“Should” statements be another generic form of negative self-talk. These statements involve imposing rigid expectations on yourself and others, such as “I should be perfect,” or “They should know better.” “Should” statements can create unnecessary pressure and guilt and can make you feel like you are not living up to your own or others’ expectations.

Your inner critic: “I should be able to resist junk food all the time. If I can’t, I’m weak and not good enough.”

Your inner coach/best friend: “It’s okay to have cravings for junk food. I’ll make sure to plan for small indulgences and enjoy them in moderation. Coach Evan will help me understand my cravings and how to handle them.”

To combat “should” statements, try reframing them as more flexible and realistic statements. For example, instead of saying “I should exercise every day,” say “I would like to exercise most days to feel healthier.” Similarly, instead of saying “They should know better,” say “I wish they had behaved differently, but everyone makes mistakes.”


Catastrophizing is when you blow things out of proportion and assume the worst-case scenario will always happen. For example, you might assume that if you fail an exam, you will never get into college, and if you do not get into college, you’ll never get a good job, and if you don’t get a good job, you’ll never be able to support yourself or your family. Catastrophizing can lead to anxiety, depression, and other mental health issues.

To correct catastrophizing, try to stay grounded. Ask yourself if your thoughts are based on facts or emotions. Challenge your negative thoughts by asking yourself questions like, “Is this really the worst thing that could happen?” or “What’s the likelihood that this will happen?” Focus on the present moment and take things one step at a time.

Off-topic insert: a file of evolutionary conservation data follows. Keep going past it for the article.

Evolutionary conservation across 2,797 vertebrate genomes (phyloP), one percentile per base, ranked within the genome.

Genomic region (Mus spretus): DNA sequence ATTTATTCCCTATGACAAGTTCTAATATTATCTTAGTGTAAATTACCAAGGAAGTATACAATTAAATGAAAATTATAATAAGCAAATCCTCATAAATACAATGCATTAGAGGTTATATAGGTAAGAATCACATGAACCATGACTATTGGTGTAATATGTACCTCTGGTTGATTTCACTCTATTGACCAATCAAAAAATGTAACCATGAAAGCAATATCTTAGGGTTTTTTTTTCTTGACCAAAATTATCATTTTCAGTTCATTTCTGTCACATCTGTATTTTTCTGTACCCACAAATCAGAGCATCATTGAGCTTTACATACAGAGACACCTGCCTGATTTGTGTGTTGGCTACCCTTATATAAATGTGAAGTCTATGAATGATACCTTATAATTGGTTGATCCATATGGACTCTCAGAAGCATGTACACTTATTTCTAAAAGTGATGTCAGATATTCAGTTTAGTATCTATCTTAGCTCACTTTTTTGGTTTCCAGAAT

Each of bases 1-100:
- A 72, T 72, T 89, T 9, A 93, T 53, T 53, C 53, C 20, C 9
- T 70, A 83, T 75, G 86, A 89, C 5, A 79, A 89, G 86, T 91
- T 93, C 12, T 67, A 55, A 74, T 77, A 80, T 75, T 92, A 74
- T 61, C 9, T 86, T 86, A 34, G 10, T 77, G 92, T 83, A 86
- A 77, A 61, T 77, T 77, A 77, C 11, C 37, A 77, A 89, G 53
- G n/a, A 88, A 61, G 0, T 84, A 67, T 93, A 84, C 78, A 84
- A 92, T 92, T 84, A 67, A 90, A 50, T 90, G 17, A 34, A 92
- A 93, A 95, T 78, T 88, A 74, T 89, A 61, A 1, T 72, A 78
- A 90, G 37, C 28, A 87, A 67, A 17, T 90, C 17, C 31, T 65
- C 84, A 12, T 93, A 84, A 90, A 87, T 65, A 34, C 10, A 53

Your inner critic: “If I don’t lose weight, I’ll never be happy or healthy. I’ll be miserable for the rest of my life.”

Your inner coach/best friend: “Losing weight is important, but it’s not the only factor in my happiness and health. I’ll focus on making positive changes, deposits in my health account, and enjoying the journey.”

Remember that changing your self-talk will not happen overnight. It takes time, patience, and practice. But with determination and a willingness to improve, you can transform the way you think about yourself and the world around you.

We all have an inner critic. It is that voice inside our head that berates us and beats us down when we make a mistake or fail in some way (e.g., “You are a failure,” “You can’t do anything right,” “You are a loser”). This inner critic is thought to be there to help us, though more often than not, these words do more harm than good, leading us to self-doubt and, in some cases, self-hatred. Your inner critic doesn’t serve you. Your inner coach does.

Reframe the negative self-talk in your head.

Thankfully, we also have an inner coach within us. This is the voice inside our head that encourages us and offers us words of support when things go wrong (e.g., “You’ve got this,” “You can handle this,” “You are more capable than you think!”). The only issue is that our inner coaches are often far less vocal than our inner critics. Some of us may have even lost touch with our inner coach altogether. This meditation is designed to help you tap into your inner coach, to become more familiar with it, and to learn how to listen to it over your inner critic in times of need. If you’d like to get a copy of this meditation, email me with the subject line “My Inner Critic needs help”.